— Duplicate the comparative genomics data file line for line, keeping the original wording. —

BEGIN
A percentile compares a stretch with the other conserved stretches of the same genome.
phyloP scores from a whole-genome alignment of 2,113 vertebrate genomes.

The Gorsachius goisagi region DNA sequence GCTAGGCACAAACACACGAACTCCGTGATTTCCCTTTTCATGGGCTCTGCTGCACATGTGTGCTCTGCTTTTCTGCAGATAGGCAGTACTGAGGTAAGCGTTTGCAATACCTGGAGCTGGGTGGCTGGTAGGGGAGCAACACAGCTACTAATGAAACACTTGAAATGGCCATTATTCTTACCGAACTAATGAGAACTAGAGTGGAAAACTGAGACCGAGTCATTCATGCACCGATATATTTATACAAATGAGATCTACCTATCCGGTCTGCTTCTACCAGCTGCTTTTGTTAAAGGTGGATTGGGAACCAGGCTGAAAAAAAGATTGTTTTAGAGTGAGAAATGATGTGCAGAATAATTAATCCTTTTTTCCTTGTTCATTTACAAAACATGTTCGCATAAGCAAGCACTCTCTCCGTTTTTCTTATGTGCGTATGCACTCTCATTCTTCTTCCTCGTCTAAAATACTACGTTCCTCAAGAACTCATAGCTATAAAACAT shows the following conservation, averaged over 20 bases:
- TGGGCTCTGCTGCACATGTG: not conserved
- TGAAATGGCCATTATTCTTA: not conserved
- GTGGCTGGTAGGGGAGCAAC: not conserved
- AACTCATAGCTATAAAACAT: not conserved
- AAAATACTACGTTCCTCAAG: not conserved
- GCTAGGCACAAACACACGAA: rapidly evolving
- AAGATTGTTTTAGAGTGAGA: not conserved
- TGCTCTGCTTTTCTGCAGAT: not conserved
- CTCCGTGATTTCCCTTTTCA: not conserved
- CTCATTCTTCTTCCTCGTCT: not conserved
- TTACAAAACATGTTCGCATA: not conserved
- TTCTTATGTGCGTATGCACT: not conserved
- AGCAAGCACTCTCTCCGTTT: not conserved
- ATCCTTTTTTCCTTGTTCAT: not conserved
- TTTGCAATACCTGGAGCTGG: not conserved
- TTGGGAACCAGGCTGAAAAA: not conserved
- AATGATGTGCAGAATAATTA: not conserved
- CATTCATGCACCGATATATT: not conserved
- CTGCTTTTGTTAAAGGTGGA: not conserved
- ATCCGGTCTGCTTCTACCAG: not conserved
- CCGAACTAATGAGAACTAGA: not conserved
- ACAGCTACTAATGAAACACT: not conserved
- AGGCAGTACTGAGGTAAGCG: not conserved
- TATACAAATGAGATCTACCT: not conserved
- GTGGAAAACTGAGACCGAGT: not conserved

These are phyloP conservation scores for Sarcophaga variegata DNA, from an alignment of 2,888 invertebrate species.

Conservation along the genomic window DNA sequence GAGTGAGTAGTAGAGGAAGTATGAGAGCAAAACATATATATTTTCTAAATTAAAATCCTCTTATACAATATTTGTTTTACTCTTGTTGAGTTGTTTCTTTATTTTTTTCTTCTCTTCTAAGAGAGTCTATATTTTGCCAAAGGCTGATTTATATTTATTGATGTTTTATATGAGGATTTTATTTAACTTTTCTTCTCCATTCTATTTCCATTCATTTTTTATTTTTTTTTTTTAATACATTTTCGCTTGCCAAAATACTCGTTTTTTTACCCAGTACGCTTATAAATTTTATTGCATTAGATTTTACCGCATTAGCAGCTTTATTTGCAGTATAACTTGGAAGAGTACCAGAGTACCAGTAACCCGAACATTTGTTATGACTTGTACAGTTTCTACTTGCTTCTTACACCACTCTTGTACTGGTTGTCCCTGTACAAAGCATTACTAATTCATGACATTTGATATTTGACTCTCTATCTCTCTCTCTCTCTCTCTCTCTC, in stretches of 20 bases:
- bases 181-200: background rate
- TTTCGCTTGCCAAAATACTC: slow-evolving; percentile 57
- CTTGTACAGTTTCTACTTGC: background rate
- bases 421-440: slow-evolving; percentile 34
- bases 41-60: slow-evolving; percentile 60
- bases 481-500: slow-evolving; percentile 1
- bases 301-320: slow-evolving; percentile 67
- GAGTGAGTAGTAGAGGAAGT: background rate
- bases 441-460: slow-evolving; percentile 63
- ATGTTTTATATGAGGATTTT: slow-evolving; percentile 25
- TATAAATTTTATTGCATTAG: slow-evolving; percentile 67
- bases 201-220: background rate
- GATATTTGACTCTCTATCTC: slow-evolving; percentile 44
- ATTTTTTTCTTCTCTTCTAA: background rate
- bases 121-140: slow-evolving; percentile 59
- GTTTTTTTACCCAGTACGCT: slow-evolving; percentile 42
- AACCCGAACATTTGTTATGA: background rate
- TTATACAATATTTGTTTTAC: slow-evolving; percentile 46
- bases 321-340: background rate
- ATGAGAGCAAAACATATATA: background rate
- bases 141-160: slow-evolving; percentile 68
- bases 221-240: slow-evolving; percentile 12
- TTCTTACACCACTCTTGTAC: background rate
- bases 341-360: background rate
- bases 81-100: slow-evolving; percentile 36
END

A percentile compares a stretch with the other conserved stretches of the same genome.
phyloP scores from a whole-genome alignment of 2,113 vertebrate genomes.

The Gorsachius goisagi region DNA sequence GCTAGGCACAAACACACGAACTCCGTGATTTCCCTTTTCATGGGCTCTGCTGCACATGTGTGCTCTGCTTTTCTGCAGATAGGCAGTACTGAGGTAAGCGTTTGCAATACCTGGAGCTGGGTGGCTGGTAGGGGAGCAACACAGCTACTAATGAAACACTTGAAATGGCCATTATTCTTACCGAACTAATGAGAACTAGAGTGGAAAACTGAGACCGAGTCATTCATGCACCGATATATTTATACAAATGAGATCTACCTATCCGGTCTGCTTCTACCAGCTGCTTTTGTTAAAGGTGGATTGGGAACCAGGCTGAAAAAAAGATTGTTTTAGAGTGAGAAATGATGTGCAGAATAATTAATCCTTTTTTCCTTGTTCATTTACAAAACATGTTCGCATAAGCAAGCACTCTCTCCGTTTTTCTTATGTGCGTATGCACTCTCATTCTTCTTCCTCGTCTAAAATACTACGTTCCTCAAGAACTCATAGCTATAAAACAT shows the following conservation, averaged over 20 bases:
- TGGGCTCTGCTGCACATGTG: not conserved
- TGAAATGGCCATTATTCTTA: not conserved
- GTGGCTGGTAGGGGAGCAAC: not conserved
- AACTCATAGCTATAAAACAT: not conserved
- AAAATACTACGTTCCTCAAG: not conserved
- GCTAGGCACAAACACACGAA: rapidly evolving
- AAGATTGTTTTAGAGTGAGA: not conserved
- TGCTCTGCTTTTCTGCAGAT: not conserved
- CTCCGTGATTTCCCTTTTCA: not conserved
- CTCATTCTTCTTCCTCGTCT: not conserved
- TTACAAAACATGTTCGCATA: not conserved
- TTCTTATGTGCGTATGCACT: not conserved
- AGCAAGCACTCTCTCCGTTT: not conserved
- ATCCTTTTTTCCTTGTTCAT: not conserved
- TTTGCAATACCTGGAGCTGG: not conserved
- TTGGGAACCAGGCTGAAAAA: not conserved
- AATGATGTGCAGAATAATTA: not conserved
- CATTCATGCACCGATATATT: not conserved
- CTGCTTTTGTTAAAGGTGGA: not conserved
- ATCCGGTCTGCTTCTACCAG: not conserved
- CCGAACTAATGAGAACTAGA: not conserved
- ACAGCTACTAATGAAACACT: not conserved
- AGGCAGTACTGAGGTAAGCG: not conserved
- TATACAAATGAGATCTACCT: not conserved
- GTGGAAAACTGAGACCGAGT: not conserved

These are phyloP conservation scores for Sarcophaga variegata DNA, from an alignment of 2,888 invertebrate species.

Conservation along the genomic window DNA sequence GAGTGAGTAGTAGAGGAAGTATGAGAGCAAAACATATATATTTTCTAAATTAAAATCCTCTTATACAATATTTGTTTTACTCTTGTTGAGTTGTTTCTTTATTTTTTTCTTCTCTTCTAAGAGAGTCTATATTTTGCCAAAGGCTGATTTATATTTATTGATGTTTTATATGAGGATTTTATTTAACTTTTCTTCTCCATTCTATTTCCATTCATTTTTTATTTTTTTTTTTTAATACATTTTCGCTTGCCAAAATACTCGTTTTTTTACCCAGTACGCTTATAAATTTTATTGCATTAGATTTTACCGCATTAGCAGCTTTATTTGCAGTATAACTTGGAAGAGTACCAGAGTACCAGTAACCCGAACATTTGTTATGACTTGTACAGTTTCTACTTGCTTCTTACACCACTCTTGTACTGGTTGTCCCTGTACAAAGCATTACTAATTCATGACATTTGATATTTGACTCTCTATCTCTCTCTCTCTCTCTCTCTCTC, in stretches of 20 bases:
- bases 181-200: background rate
- TTTCGCTTGCCAAAATACTC: slow-evolving; percentile 57
- CTTGTACAGTTTCTACTTGC: background rate
- bases 421-440: slow-evolving; percentile 34
- bases 41-60: slow-evolving; percentile 60
- bases 481-500: slow-evolving; percentile 1
- bases 301-320: slow-evolving; percentile 67
- GAGTGAGTAGTAGAGGAAGT: background rate
- bases 441-460: slow-evolving; percentile 63
- ATGTTTTATATGAGGATTTT: slow-evolving; percentile 25
- TATAAATTTTATTGCATTAG: slow-evolving; percentile 67
- bases 201-220: background rate
- GATATTTGACTCTCTATCTC: slow-evolving; percentile 44
- ATTTTTTTCTTCTCTTCTAA: background rate
- bases 121-140: slow-evolving; percentile 59
- GTTTTTTTACCCAGTACGCT: slow-evolving; percentile 42
- AACCCGAACATTTGTTATGA: background rate
- TTATACAATATTTGTTTTAC: slow-evolving; percentile 46
- bases 321-340: background rate
- ATGAGAGCAAAACATATATA: background rate
- bases 141-160: slow-evolving; percentile 68
- bases 221-240: slow-evolving; percentile 12
- TTCTTACACCACTCTTGTAC: background rate
- bases 341-360: background rate
- bases 81-100: slow-evolving; percentile 36